2 The procedure

2.1 Indications and current treatments

2.1.1 SBS is a rare but serious condition which may either be associated with congenital conditions or follow bowel resection. Patients with SBS have a rapid intestinal transit time resulting in malabsorption of enteral nutrition and subsequent malnutrition. Most patients with SBS require partial or total parenteral nutrition (TPN), although some will develop adequate intestinal function and no longer require TPN. Intestinal failure combined with TPN can cause liver failure and recurrent sepsis leading to death.

2.1.2 SBS can be caused by structural or functional abnormalities.

2.1.3 Surgical procedures which prolong bowel transit time and aim to increase the absorption of nutrients include resection of dilated segments of the small intestine, tapering enteroplasty, intestinal plication, or the Bianchi intestinal loop lengthening procedure. Some patients require small bowel and liver transplants.

2.2 Outline of the procedure

2.2.1 STEP is a surgical technique that aims to lengthen the small intestine of patients with SBS so that they can benefit from enteral nutrition.

2.2.2 The procedure is done under general anaesthesia. The procedure relies on the principle that the blood supply to the small bowel originates from the mesentery and traverses the bowel perpendicular to its long axis. An endoscopic stapler is passed through the mesentery and the bowel is simultaneously stapled and dissected on alternating sides in a direction perpendicular to its long axis. The small bowel is left with a zigzag appearance.

2.3 Efficacy

2.3.1 In a case series of 38 patients (29 with SBS) at 13-month follow-up, the mortality rate following STEP was 8% (3/38) and 3 patients (8%) went on to require a bowel or liver and bowel transplant. One patient in a case series of 8 developed cholestasis which caused sepsis, liver failure, and subsequently death at 3-month follow-up.

2.3.2 The same case series of 38 patients reported an increase in mean bowel length from 68 ± 44 cm at baseline to 115 ± 87 cm in 27 patients where this outcome was measured. A second case series of 5 patients showed an increase in bowel length from 61 cm at baseline to 98 cm immediately following the procedure. A third case series of 8 patients, with 5 patients treated with STEP, reported an increase in mean bowel length of 17 cm, from an average of 62 cm to 79 cm.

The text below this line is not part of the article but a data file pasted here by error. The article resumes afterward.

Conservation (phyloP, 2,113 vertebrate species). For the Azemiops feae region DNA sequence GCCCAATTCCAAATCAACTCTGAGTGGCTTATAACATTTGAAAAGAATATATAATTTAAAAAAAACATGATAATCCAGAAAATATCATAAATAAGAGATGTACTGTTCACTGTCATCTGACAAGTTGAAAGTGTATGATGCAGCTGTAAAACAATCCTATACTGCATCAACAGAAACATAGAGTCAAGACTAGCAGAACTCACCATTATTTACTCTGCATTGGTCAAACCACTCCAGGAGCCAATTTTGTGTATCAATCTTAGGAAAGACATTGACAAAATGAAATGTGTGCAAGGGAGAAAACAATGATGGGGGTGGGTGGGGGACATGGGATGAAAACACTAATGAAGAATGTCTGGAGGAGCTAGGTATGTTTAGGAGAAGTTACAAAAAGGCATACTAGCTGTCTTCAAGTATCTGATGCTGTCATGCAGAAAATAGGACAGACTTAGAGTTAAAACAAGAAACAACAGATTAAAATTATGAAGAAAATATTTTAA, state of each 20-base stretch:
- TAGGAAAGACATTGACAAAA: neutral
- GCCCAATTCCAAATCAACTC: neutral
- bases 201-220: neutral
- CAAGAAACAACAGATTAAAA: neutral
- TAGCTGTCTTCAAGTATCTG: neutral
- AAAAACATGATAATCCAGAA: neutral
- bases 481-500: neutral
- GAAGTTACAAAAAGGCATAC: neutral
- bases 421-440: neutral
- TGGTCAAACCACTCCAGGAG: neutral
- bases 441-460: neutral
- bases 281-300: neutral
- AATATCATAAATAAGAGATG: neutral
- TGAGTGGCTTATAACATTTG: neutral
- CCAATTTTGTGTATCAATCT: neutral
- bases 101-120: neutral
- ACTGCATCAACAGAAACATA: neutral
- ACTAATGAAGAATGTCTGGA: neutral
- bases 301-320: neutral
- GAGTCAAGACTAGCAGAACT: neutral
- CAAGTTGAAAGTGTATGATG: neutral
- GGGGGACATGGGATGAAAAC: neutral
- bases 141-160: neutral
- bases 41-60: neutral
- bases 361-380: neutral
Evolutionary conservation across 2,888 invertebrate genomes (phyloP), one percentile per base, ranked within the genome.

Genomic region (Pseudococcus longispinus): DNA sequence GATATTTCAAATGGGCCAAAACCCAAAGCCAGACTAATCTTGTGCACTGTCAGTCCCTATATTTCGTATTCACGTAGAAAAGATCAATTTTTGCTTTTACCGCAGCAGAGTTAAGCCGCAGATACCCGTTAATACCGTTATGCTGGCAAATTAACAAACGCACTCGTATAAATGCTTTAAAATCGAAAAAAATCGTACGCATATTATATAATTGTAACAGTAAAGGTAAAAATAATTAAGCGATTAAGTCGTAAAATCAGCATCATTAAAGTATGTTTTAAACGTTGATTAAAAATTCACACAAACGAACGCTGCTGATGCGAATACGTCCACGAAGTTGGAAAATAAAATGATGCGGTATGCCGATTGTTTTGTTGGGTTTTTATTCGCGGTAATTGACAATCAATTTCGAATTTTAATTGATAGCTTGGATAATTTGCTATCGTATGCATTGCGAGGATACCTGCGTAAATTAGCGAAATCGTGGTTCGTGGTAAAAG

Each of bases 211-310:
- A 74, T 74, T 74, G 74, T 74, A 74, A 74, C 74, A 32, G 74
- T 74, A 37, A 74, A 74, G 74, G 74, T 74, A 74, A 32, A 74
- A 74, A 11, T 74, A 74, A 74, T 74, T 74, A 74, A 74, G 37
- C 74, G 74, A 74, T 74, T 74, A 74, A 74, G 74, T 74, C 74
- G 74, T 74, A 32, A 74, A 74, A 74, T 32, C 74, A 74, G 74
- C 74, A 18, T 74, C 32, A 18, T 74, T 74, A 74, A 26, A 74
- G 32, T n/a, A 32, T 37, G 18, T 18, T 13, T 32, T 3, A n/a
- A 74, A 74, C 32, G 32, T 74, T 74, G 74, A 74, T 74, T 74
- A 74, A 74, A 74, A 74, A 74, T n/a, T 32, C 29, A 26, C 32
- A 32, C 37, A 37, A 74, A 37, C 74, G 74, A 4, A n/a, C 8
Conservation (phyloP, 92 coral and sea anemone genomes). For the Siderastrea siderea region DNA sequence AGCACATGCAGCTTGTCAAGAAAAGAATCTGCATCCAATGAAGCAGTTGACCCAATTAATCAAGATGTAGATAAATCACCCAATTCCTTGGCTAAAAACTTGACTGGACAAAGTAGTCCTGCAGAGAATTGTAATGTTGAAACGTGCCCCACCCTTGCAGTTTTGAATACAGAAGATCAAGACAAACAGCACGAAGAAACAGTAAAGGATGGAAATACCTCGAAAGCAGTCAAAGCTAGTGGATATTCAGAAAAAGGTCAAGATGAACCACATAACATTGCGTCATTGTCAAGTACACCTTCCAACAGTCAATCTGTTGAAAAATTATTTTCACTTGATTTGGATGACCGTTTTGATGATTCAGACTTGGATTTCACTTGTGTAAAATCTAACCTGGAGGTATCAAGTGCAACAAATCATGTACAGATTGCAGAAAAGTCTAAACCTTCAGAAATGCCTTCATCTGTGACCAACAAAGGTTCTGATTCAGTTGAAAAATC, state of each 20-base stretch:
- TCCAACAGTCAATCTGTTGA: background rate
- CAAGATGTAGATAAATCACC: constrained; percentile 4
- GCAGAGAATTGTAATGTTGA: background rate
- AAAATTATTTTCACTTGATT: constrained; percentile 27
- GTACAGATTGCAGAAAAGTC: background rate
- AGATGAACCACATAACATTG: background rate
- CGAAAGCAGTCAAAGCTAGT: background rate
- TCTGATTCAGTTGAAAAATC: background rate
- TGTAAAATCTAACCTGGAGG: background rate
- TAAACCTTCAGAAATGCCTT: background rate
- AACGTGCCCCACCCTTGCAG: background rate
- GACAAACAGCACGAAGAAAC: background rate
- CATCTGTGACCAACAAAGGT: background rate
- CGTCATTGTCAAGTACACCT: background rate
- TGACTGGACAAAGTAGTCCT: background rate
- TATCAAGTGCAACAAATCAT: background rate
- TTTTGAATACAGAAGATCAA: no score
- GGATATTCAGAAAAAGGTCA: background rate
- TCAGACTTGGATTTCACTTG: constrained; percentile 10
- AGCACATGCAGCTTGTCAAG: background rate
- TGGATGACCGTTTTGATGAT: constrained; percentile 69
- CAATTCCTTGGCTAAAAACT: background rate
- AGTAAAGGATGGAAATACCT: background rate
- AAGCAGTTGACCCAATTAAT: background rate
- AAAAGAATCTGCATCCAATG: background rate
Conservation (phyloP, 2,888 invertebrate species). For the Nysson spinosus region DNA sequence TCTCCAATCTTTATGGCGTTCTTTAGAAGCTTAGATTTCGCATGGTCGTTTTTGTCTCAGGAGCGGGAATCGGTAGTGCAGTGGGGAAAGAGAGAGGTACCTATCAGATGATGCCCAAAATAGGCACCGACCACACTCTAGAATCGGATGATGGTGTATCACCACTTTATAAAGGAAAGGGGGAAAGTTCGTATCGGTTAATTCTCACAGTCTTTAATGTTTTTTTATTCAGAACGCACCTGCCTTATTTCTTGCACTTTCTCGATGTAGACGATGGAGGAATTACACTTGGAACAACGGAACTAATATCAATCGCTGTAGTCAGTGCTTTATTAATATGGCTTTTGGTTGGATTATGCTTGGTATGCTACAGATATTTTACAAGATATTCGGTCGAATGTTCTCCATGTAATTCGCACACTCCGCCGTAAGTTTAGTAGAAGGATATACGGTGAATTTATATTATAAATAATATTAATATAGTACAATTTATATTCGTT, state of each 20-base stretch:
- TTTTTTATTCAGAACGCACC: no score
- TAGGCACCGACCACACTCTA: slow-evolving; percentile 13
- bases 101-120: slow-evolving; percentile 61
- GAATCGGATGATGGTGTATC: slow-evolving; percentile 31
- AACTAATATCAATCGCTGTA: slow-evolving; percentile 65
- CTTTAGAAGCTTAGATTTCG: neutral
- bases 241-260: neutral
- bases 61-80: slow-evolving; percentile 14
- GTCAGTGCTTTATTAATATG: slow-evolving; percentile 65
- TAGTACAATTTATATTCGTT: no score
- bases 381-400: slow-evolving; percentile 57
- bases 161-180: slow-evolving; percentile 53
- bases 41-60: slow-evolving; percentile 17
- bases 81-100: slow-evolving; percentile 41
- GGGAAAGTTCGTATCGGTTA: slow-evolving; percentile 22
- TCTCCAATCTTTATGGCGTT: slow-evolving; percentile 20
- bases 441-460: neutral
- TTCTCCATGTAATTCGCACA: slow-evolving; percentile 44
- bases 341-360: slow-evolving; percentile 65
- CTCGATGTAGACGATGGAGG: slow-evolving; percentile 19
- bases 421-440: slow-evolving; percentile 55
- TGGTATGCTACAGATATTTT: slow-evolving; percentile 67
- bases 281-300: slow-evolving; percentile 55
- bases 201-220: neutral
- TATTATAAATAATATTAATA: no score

2.3.3 A case report of a patient treated with STEP for SBS and D-lactic acidosis reported that a normal bowel transit time (2.5 hours) was achieved at 7-day follow-up.

2.3.4 In the case series of 38 patients, 21 of whom were on TPN at baseline, there was a mean improvement in the total percentage of calories tolerated enterally from 31% at baseline to 67% (p < 0.01) at 13-month follow-up. Of these 21 patients, 10 were completely weaned off TPN (follow-up not stated). In the case series of 5 patients, it was reported that the mean percentage of nutrition received enterally improved from 49% at baseline to 80% in 3 patients at 17-month follow-up (p < 0.05). The case series of 8 patients reported that, of the 5 treated with STEP alone, 'more than 50%' were completely weaned off TPN and 1 patient had significantly decreased dependency (not otherwise defined). In two case reports, STEP allowed for 75% and 100% of calorific intake to be achieved enterally at 11 and 7 months, respectively. For more details, refer to the 'Sources of evidence' section.

2.3.5 One Specialist Adviser commented that STEP is one of a range of surgical options, none of which has been shown convincingly to provide benefit. Most of the Specialist Advisers stated that the prognosis of SBS is uncertain and that some patients improve spontaneously without treatment.

2.4 Safety

2.4.1 A case series of 5 patients and a case report of 1 patient reported no long-term complications at 15- and 7-month follow-up, respectively.

2.4.2 A patient in one case report required nasogastric fluid aspiration postoperatively. This was bilious at first, becoming clear over time. For more details, refer to the 'Sources of evidence' section.

2.4.3 The Specialist Advisers considered this procedure to have low morbidity. They considered the potential risks associated with this procedure to include staple-line leak, bowel obstruction, pleural effusion, haematoma, abscess formation, progression to transplant and mortality.

2.5 Other comments

2.5.1 It was noted that safety data are based on small case series but they compare favourably with other surgical treatments for this high-risk group of patients. In view of this, the Committee considered the data adequate in the context of these severely ill children.

Andrew Dillon
Chief Executive
September 2007